λ sed 's/\s//g' bilingual.py.cpp|wc -c
134

C:\Users\Conor O'Brien\Documents\Programming\golf
λ g++ bilingual.py.cpp 2>nul && a
Hello, world!

C:\Users\Conor O'Brien\Documents\Programming\golf
λ python bilingual.py.cpp
Hello, world!

C:\Users\Conor O'Brien\Documents\Programming\golf
λ 
\$\endgroup\$
9
  • \$\begingroup\$ The output of the C++ version is not identical to the python version - it misses a newline. Added that clarification to the question. \$\endgroup\$
    – Leon
    Nov 5, 2016 at 18:03
  • \$\begingroup\$ @Leon This is now fixed. \$\endgroup\$ Nov 5, 2016 at 18:07
  • \$\begingroup\$ #import is not valid C++ \$\endgroup\$
    – Leon
    Nov 5, 2016 at 18:17
  • 1
    \$\begingroup\$ Clever handling of : \$\endgroup\$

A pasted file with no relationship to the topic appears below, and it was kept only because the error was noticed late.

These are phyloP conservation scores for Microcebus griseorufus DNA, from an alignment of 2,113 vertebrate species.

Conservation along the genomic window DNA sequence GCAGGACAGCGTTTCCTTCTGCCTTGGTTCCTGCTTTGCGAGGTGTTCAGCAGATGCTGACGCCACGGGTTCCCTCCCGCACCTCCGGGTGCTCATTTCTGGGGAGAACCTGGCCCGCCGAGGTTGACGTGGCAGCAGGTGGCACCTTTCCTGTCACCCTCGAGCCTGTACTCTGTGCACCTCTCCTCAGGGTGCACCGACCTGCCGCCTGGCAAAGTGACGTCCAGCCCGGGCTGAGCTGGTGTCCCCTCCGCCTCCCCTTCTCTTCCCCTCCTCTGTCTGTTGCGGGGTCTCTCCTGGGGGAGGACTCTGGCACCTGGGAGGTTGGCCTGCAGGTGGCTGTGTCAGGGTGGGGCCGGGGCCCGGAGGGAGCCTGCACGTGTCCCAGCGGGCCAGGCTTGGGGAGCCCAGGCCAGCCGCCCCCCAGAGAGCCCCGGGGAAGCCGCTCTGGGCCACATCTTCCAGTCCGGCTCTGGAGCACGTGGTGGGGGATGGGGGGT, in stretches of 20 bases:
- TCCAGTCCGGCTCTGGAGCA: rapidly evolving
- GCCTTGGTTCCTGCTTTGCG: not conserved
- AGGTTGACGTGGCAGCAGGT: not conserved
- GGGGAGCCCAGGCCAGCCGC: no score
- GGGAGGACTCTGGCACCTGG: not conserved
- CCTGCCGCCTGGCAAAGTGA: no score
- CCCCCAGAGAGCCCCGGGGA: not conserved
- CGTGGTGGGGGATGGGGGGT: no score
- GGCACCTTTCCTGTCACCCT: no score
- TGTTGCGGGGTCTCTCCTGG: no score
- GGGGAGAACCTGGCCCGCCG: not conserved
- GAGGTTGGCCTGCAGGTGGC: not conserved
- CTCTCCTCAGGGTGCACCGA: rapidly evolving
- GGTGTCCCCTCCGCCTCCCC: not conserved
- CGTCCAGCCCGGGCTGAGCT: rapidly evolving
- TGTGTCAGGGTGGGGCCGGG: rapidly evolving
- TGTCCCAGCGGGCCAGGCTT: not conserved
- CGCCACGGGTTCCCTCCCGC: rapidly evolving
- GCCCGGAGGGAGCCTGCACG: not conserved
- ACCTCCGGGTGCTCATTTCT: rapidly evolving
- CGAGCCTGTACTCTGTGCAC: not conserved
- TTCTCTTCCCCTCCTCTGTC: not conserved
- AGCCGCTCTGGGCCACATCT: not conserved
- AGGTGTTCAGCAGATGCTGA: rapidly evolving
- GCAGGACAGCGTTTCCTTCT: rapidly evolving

– edc65
    Nov 5, 2016 at 18:19
  • 2
    \$\begingroup\$ @Leon Our site rules say that if it works in one environment, it's a valid submission. \$\endgroup\$ Nov 5, 2016 at 18:35
6
\$\begingroup\$

Score 110 104

Improving upon Linus' answer:

#include <cstdio>
#define print main(){puts
#define greet() ;}//\
def greet():
    print("Hello, world!")

greet()

Test as C++

Test as Python

\$\endgroup\$
2
  • \$\begingroup\$ I have get 109... \$\endgroup\$
    – Linus
    Nov 5, 2016 at 21:21
  • 1
    \$\begingroup\$ @Linus I have a new line at the last line \$\endgroup\$
    – Leon
    Nov 5, 2016 at 21:23
5
\$\begingroup\$

Score 136

Only for the records:

#include <cstdio>
#define def class a{public
#define greet()
#define print(a) };int main(){puts(a);}

Another (less efficient) way to handle the colon.

\$\endgroup\$
3
  • 1
    \$\begingroup\$ But cstdio should be noted. \$\endgroup\$
    – edc65
    Nov 5, 2016 at 20:07
  • \$\begingroup\$ I think the score for this ends up being 136. You don't count the spaces. \$\endgroup\$
    – Linus
    Nov 5, 2016 at 21:44
  • \$\begingroup\$ @Linus: Thanks! I think you are right. If I use this command: tr -d '[:space:] ' < bilingual.py.cpp | wc -c I get 128, while this one: tr -d '[:blank:] ' < bilingual.py.cpp | wc -c provides 136 \$\endgroup\$
    – PieCot
    Nov 5, 2016 at 21:52